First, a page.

Many typical introducer sheaths, such as the sheaths described in the incorporated-by-reference patents, may include a lubricious inner liner formed of a relatively stiff fluoropolymer, such as PTFE. The reinforcement, e.g., the coil and/or braid, is fitted over the liner, and the outer tube, formed of a more flexible polymer, such as a polyether block amide, nylon, or polyurethane is fitted over the liner. The entire assembly is typically placed in a heat shrink enclosure, and heated in an oven. The outer surface material melts and bonds to the outer surface of the inner liner through the coil turns, or the filaments of the braid.
Typically, such sheaths have a constant, or substantially constant, inner diameter extending virtually the entire length of the sheath, from the proximal end to the distal tip area. However, as stated above, in some cases it is desired to taper the distal tip to correspond to the taper of the dilator. In this event, the distal tip portion of the sheath is generally placed in a heated die that gradually reduces the diameter of the distal tip to the desired taper. Since the inner liner is generally formed of a higher melting material (e.g., PTFE) when compared to the material of the outer jacket (e.g., a polyether block amide), the liner does not melt flow in the die in the nature of the outer jacket under the conditions in the die. As a result, as the diameter of the sheath decreases upon tapering, creases or wrinkles are prone to form along the inner diameter of the liner.
It is desired to overcome the problems of the prior art by providing a method of forming an introducer sheath having a tapered distal tip formed by the inventive method, wherein the inner diameter of the sheath is substantially free of wrinkles and creases at the tapered distal tip portion. It is also desired to provide an introducer sheath having an inner liner substantially free of wrinkles and creases.
The problems of the prior art are addressed by the method and device of the present invention.
In one form thereof, the invention comprises a method of forming an introducer sheath having a tapered distal tip portion. A mandrel is provided having an outer configuration comprising an elongated body and a tapered distal tip portion. A generally tubular inner liner comprising a heat shrinkable fluoropolymer, such as PTFE, is positioned over the mandrel. The inner liner is heat shrunk to the outer configuration of the mandrel, in a manner such that the inner diameter of at least the distal end of the liner is free of creases. A reinforcing member is positioned over a length of the inner liner, and an outer jacket is positioned over the reinforcing member and the inner liner. This assembly is heated in a heat shrink enclosure such that the outer jacket melts and bonds to an outer surface of the inner liner.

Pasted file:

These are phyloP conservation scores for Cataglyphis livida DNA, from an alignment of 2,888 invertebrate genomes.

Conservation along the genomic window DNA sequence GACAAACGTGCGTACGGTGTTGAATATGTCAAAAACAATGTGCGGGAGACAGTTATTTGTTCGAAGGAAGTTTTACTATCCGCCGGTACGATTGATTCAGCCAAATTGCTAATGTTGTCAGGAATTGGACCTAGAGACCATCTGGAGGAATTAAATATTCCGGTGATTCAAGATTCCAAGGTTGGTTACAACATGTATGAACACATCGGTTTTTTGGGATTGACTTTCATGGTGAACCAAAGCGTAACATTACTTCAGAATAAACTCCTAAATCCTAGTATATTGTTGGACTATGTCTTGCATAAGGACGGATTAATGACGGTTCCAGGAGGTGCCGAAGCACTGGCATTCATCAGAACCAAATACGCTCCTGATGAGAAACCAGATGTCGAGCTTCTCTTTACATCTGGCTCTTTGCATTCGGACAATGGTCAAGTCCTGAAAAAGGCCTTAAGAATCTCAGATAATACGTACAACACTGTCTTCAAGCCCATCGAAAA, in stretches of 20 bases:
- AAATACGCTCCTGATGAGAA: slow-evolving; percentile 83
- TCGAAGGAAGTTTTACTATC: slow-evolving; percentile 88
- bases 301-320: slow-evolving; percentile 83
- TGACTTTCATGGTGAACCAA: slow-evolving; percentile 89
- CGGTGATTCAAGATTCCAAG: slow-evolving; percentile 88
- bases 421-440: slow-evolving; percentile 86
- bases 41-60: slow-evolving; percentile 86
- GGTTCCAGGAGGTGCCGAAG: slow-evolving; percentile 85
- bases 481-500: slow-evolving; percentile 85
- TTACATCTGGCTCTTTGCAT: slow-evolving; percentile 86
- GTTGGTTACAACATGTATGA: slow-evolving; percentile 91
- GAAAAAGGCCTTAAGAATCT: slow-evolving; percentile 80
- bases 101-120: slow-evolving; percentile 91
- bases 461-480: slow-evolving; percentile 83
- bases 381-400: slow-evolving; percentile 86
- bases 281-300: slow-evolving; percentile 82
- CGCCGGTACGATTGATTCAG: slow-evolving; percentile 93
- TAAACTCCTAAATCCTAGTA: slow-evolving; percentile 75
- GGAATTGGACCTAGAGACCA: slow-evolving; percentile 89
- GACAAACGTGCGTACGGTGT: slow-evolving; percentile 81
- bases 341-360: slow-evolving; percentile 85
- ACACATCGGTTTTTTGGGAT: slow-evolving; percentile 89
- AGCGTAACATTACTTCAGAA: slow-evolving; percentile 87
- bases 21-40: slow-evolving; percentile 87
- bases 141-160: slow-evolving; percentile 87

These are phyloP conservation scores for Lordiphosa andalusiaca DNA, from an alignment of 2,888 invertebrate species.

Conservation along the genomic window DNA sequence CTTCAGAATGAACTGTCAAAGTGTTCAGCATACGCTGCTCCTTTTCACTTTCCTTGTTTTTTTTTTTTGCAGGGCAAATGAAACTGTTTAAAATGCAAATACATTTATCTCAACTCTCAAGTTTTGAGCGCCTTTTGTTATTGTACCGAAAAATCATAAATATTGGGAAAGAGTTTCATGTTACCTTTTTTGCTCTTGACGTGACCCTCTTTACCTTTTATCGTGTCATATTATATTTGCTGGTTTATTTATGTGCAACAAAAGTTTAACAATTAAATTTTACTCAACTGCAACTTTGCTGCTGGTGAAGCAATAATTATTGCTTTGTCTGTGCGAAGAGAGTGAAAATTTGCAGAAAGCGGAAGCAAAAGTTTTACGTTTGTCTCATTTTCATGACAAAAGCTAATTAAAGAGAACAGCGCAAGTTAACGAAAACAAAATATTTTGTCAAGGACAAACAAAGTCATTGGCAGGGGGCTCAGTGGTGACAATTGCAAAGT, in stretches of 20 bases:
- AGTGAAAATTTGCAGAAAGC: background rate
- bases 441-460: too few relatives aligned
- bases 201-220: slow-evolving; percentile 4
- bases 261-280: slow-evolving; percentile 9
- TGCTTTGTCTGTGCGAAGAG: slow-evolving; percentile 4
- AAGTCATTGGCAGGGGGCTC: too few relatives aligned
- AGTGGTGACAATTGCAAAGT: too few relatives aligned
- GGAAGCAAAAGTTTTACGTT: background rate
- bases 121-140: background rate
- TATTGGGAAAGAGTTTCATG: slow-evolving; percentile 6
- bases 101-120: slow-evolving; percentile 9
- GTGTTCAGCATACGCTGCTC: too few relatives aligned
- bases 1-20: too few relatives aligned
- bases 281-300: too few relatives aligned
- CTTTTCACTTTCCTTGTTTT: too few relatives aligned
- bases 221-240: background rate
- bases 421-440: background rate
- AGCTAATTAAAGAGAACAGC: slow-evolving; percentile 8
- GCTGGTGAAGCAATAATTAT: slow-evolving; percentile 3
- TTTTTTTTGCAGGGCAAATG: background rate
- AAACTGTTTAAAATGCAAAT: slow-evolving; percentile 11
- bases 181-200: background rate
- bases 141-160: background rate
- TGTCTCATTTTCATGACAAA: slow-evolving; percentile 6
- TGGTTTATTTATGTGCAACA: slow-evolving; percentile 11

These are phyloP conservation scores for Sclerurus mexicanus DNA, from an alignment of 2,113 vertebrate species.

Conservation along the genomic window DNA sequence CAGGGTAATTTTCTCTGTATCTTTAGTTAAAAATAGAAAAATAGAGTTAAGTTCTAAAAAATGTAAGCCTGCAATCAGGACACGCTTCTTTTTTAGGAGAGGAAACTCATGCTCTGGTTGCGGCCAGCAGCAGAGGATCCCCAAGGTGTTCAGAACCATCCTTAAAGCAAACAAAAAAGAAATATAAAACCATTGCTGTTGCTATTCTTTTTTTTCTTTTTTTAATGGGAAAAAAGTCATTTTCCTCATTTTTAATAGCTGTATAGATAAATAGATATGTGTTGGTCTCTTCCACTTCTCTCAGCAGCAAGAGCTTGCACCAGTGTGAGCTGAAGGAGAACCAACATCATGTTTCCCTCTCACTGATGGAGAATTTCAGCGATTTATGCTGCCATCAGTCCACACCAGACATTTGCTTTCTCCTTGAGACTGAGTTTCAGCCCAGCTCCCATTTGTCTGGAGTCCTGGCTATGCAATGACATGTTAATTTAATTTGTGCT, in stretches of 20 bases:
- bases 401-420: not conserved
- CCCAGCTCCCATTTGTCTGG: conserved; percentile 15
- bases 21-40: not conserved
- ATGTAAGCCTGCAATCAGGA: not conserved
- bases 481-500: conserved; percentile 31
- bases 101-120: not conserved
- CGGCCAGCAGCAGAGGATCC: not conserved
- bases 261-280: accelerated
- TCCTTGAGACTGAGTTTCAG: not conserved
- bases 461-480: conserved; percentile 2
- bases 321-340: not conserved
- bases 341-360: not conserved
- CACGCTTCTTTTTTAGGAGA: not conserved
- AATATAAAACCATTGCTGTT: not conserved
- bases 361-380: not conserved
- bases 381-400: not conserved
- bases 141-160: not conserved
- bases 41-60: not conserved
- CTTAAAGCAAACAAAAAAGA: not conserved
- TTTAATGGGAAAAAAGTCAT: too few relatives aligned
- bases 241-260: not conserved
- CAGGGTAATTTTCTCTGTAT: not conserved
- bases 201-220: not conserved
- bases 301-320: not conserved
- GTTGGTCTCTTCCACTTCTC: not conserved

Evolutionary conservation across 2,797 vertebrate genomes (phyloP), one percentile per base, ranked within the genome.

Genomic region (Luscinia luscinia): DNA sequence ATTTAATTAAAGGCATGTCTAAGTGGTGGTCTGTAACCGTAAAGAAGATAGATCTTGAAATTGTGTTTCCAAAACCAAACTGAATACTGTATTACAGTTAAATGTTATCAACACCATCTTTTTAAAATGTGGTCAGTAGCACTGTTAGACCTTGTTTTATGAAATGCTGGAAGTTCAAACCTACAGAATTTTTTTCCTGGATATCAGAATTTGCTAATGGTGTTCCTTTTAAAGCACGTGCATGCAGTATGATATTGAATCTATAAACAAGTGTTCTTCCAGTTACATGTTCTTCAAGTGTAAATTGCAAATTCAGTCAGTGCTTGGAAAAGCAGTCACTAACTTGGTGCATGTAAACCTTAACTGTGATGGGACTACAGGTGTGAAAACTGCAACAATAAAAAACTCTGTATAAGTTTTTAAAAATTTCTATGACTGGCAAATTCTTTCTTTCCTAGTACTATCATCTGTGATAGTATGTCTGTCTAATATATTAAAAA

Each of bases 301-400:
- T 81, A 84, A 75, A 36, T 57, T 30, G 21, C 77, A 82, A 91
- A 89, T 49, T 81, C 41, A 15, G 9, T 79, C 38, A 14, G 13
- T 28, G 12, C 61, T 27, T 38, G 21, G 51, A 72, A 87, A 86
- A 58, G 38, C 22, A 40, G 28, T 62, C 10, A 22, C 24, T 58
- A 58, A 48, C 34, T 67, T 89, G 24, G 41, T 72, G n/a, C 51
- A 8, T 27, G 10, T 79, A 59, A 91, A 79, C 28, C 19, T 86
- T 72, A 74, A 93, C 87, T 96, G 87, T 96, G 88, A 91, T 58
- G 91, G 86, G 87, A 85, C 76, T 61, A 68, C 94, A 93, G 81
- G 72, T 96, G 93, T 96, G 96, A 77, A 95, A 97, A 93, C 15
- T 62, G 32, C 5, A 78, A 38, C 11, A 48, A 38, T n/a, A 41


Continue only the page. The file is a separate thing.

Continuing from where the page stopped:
In another form thereof, the invention comprises a method of forming an introducer sheath. A mandrel having an elongated body and a tapered distal tip portion is provided. A polymeric tubular liner having a first melt temperature is heat shrunk to the outer configuration of the mandrel. An outer jacket having a second melt temperature, less than the first melt temperature, is heat shrunk over the liner. A reinforcing member may be positioned between the liner and the outer jacket.
In yet another form thereof, the invention comprises an introducer sheath. An inner liner has a proximal end and a distal end, and has an inner diameter and an outer diameter. The inner and outer diameters taper to a distal tip portion that is free of creases. A reinforcing member is positioned over the inner liner, and an outer jacket is positioned over the inner liner and the reinforcing member. The outer jacket has a proximal end and a distal end, and an inner diameter and an outer diameter. The inner and outer diameters taper to a distal tip portion of the outer jacket. The outer jacket is bonded to the outer diameter of the inner liner.
For the purposes of promoting an understanding of the principles of the invention, reference will now be made to the embodiments illustrated in the drawings, and specific language will be used to describe the same. It should nevertheless be understood that no limitation of the scope of the invention is thereby intended, such alterations and further modifications in the illustrated apparatus, and such further applications of the principles of the invention as illustrated therein being contemplated as would normally occur to one skilled in the art to which the invention relates.